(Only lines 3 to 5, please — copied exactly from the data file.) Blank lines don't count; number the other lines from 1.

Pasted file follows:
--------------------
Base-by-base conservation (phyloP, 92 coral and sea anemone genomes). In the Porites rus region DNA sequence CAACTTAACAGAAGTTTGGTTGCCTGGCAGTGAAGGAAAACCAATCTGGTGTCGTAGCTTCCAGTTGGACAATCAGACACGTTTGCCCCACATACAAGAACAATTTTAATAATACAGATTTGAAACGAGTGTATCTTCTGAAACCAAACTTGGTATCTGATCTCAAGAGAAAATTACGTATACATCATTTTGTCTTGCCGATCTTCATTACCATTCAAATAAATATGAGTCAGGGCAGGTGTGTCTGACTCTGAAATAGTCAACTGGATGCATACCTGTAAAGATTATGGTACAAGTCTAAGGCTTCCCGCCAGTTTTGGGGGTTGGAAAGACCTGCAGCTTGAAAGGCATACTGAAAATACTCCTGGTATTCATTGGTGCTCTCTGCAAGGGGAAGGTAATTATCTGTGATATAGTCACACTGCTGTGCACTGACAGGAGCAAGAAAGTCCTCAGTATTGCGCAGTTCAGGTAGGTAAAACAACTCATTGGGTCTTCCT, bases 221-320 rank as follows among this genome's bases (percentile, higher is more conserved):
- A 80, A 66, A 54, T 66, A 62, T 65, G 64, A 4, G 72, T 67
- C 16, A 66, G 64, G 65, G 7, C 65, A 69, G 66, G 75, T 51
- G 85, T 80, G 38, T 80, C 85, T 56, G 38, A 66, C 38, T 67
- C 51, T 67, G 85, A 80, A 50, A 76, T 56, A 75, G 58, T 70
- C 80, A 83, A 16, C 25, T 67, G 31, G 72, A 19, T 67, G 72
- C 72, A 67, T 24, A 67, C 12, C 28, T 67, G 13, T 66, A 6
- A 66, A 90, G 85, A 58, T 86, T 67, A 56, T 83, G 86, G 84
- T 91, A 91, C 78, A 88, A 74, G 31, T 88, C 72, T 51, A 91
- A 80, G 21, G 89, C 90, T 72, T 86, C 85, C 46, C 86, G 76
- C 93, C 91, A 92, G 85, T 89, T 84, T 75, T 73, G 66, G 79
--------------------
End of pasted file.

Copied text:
- C 16, A 66, G 64, G 65, G 7, C 65, A 69, G 66, G 75, T 51
- G 85, T 80, G 38, T 80, C 85, T 56, G 38, A 66, C 38, T 67
- C 51, T 67, G 85, A 80, A 50, A 76, T 56, A 75, G 58, T 70